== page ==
Do not hesitate to cover the roast with foil to protect the skin if needed. For Boston butts this would also help with retaining some moisture.
For bigger cuts of pork shoulder or cuts that have the bone in allow extra time. Go with about 20 additional minutes for each extra pound over 4 lbs. Add the additional time to the secondary roasting time in the oven, after you take out the roast to add the vegetables and the beer (plus any extra water or broth). Keep in mind that roasting times are not subject to a precise science and things like the calibration of your oven matter. It is best to rely on your food thermometer and crackling appearance (if your meat had the skin attached).
Pan Juices Pork Gravy (Optional)
Amount Per Serving: Calories: 749Saturated Fat: 4gCholesterol: 221mgCarbohydrates: 77gFiber: 14gSugar: 12gProtein: 85g
For bigger cuts of pork shoulder or cuts that have the bone in allow extra time. Go with about 20 additional minutes for each extra pound over 4 lbs. Add the additional time to the secondary roasting time in the oven, after you take out the roast to add the vegetables and the beer (plus any extra water or broth).
Keep in mind that roasting times are not subject to a precise science and things like the calibration of your oven matter.
It is best to rely on your food thermometer and crackling appearance (if your meat had the skin attached).
- If your meat has skin attached, you do not have to score the skin to get a crackling – just be sure that it is dry before you begin roasting. The scored diamond shapes are traditional for Krustenbraten (and we rather like them) so we always score the skin of pork shoulder roast.
- Make sure that once you place the meat in a baking pan it is level – this really helps with the crackling. Use a couple of garlic cloves to level it.
- Do not cover the meat while in the oven, especially if your cut has the skin on. You want it to get nice and crispy on the outside, not steamed.
- Check on the roast after adding the vegetables and the beer, you may need to add more beer and/or water if the initial liquid has cooked off too quickly. You can also baste the vegetables with the pan juices.
To Beer or Not to Beer the Schweinebraten?
Low bitterness Oktoberfest lagers like the traditional Märzen style Prost Brewing Co. we used are rich in malty flavor and have gorgeous hints of spice to them as well as caramel undertones courtesy of the dark roasted malts in the grain bill. At the same time the Noble hops flavoring them add just enough earthy and herbal notes.
If you choose not to use beer, go with good quality vegetable broth or beef broth as the liquid. But really, this dish tastes best when prepared with dark German lagers. In fact, if you browse German cooking websites you will find at least a thousand recipes the majority of which call for dark beer.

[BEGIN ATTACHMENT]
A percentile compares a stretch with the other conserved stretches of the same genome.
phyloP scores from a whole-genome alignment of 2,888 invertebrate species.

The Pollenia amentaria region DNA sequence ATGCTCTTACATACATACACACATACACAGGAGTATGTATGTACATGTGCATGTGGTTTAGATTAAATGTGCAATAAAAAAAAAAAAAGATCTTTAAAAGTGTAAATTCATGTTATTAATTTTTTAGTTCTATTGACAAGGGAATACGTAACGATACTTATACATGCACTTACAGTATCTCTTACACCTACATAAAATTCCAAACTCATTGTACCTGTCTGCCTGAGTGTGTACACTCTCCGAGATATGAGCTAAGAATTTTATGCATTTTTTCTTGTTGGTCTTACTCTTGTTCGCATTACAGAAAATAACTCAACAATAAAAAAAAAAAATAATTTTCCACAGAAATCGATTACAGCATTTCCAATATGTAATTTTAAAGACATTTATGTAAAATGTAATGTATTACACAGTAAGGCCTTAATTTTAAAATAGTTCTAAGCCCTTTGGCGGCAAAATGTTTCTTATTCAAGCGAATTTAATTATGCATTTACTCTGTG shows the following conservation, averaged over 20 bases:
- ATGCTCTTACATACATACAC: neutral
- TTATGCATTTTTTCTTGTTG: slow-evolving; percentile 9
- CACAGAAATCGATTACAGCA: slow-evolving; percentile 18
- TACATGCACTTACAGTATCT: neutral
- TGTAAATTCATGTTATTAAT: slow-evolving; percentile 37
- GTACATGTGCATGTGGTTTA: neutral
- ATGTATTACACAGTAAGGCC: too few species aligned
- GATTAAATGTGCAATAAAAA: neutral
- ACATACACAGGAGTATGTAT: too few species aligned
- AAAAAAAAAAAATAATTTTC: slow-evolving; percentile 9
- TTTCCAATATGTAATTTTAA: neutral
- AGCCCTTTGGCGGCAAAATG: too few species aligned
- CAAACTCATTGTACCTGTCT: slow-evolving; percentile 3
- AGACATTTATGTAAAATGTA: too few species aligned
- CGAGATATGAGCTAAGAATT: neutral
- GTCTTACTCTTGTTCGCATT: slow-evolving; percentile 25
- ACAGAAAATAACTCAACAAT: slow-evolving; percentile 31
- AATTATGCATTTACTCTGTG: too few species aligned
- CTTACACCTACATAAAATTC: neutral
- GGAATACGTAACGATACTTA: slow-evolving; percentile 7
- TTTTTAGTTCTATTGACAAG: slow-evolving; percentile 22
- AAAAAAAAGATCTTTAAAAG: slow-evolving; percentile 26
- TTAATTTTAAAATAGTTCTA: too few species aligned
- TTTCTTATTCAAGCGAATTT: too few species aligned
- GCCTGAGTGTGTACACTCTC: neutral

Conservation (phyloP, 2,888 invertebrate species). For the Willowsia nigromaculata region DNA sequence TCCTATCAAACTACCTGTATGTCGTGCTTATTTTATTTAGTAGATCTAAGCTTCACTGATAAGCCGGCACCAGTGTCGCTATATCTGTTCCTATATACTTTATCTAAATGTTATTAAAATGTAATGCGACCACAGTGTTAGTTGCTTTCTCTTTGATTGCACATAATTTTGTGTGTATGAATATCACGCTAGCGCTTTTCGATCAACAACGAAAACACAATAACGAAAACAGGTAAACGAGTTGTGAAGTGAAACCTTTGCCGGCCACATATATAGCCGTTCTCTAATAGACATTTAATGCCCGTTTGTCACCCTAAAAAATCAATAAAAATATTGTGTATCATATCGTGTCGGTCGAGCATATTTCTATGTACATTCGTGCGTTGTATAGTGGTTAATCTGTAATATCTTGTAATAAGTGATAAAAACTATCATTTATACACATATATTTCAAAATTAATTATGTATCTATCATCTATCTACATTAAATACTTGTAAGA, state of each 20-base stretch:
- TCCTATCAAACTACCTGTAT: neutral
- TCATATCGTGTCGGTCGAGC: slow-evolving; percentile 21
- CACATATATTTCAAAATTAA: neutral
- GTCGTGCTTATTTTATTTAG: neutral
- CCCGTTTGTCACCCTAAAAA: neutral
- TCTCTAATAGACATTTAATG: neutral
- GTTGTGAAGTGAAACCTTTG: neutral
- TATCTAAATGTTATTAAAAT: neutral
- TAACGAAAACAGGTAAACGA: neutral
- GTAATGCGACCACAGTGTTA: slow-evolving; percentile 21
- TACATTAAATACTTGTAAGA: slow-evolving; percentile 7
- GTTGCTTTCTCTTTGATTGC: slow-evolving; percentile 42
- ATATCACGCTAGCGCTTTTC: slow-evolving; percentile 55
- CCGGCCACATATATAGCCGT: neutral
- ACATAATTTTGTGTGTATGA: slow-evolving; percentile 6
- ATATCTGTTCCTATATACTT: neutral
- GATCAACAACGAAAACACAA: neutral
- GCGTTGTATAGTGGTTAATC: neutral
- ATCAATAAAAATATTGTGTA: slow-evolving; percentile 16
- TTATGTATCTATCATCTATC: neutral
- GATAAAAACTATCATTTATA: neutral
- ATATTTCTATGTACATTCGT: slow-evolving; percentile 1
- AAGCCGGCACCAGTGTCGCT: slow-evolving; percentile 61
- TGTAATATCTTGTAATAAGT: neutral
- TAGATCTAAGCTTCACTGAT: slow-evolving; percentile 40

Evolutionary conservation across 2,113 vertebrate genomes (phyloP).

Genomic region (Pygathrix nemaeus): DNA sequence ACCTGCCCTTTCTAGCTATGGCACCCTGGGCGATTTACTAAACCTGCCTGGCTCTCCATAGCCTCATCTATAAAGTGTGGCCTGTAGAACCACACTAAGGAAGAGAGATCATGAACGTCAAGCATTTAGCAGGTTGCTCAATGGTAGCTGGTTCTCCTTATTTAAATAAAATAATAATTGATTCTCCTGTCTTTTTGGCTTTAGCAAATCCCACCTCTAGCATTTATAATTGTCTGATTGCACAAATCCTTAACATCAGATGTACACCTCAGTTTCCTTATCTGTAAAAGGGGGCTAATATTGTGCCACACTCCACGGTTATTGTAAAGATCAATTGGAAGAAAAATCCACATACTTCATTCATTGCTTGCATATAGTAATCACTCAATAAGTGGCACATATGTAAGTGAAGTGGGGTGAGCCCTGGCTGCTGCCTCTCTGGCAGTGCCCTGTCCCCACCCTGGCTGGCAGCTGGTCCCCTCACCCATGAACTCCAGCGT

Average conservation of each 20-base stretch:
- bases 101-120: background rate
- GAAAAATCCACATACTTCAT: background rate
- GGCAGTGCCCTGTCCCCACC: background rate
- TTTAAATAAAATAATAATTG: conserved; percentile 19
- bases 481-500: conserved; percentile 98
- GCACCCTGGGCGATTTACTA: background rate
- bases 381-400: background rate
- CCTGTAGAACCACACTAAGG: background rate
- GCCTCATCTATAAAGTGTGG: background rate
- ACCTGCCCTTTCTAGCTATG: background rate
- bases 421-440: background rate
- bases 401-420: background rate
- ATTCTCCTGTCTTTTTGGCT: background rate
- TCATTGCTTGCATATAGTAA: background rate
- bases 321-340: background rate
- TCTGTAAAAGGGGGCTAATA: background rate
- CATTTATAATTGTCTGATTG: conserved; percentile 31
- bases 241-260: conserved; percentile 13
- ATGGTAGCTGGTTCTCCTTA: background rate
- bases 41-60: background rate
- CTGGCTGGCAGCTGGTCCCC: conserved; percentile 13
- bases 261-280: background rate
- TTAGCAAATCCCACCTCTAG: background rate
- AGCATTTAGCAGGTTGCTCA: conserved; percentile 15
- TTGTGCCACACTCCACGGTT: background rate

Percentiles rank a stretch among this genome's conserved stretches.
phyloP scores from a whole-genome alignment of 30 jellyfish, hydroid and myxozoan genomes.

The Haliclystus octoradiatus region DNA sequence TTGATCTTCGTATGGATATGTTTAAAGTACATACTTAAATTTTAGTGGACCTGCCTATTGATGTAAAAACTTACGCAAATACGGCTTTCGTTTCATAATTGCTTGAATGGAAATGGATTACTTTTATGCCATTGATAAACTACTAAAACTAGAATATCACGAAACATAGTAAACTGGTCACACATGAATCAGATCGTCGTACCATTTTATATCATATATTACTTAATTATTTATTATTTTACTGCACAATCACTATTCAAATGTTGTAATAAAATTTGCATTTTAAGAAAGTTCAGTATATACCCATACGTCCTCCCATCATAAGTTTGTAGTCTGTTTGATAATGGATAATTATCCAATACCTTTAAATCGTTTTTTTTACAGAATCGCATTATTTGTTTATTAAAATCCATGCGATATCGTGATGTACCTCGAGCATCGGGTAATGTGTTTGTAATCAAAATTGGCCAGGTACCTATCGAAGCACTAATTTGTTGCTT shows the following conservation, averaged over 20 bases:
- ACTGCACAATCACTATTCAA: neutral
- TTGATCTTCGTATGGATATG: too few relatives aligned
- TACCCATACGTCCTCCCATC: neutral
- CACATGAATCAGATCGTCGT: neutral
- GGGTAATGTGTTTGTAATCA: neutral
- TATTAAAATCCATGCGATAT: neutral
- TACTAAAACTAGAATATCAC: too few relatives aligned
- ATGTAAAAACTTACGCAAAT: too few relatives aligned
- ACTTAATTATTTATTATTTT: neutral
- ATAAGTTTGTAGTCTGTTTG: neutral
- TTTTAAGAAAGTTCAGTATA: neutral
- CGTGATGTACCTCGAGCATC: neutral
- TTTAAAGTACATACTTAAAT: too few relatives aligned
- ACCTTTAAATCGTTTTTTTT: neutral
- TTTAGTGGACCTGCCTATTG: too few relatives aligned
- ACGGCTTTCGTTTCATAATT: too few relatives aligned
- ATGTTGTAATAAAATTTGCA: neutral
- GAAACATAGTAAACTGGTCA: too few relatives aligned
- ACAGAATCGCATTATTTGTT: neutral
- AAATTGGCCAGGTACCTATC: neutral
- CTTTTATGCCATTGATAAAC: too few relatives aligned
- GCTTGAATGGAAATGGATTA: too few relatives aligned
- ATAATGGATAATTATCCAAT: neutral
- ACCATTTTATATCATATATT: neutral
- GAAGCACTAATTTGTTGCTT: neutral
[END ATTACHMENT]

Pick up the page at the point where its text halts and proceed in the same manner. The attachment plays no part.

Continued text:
In our opinion Oktoberfest lagers are the way to go – it is like pouring Fall itself onto the root vegetables and around the meat. If they are not in season, use dark lagers such as Dunkel, Bock and Schwarzbier or ales such as ambers and browns.
Can I Cook This in a Crock Pot?
Generally, if you want the crackling a slow cooker is not the way to go. Not to mention that it is not tradition. A crock pot is more suitable for pot roast recipes where you intend to shred the meat once it is cooked and use it for pork sandwiches.
Authentic sides to serve with Bavarian Pork Roast
You can enjoy the Schweinebraten with a serving of the roasted root vegetables of course. And a side of soft Bavarian pretzel to mop up the pan juices. But if you are looking for more options…
The most authentic side to serve with Schweinebraten is braised red cabbage, in German Rotkohl or Blaukraut. We have a recipe for it coming up or you can check out the one we included in our Traditional Oktoberfest Foods curated compilation.
German potato dumplings are also a very traditional side as are mashed potatoes.
Finally, if you feel up for it – a thick gravy-like sauce always goes well Schweinebraten, just as it does with Schweinshaxe. You can use the pan juices to make it, see recipe card or watch the video for instructions.
Best Beer to Pair with this dish
Hands down German lagers. If in season go with Märzen. The subtle fall spice notes of the style amplify all the flavors this pork roast is about. The beer’s maltiness and subtle spice match the caramelization of the crispy pork outer layer and the sweetness of the vegetables. Its crisp finish cleanses the palate after each delicious bite of juicy meat. Dream pairing.
If you are making this dish when seasonal Märzens are not available, consider pairing with other crisp lagers such as Vienna lagers, pilsners, helles, dunkel.
For more information on Oktoberfest lagers read Marzen vs Oktoberfest Beer and if you are curious about traditional German brewing techniques, read our post on how Prost Brewing Co. go the extra mile to craft their authentic German beer line up.
Other Pork Recipes
This post is sponsored by Prost Brewing Co. – makers of some of the most authentic German beer styles this side of the Atlantic. We are stoked about it and we thank you for supporting the brands who support Craft Beering.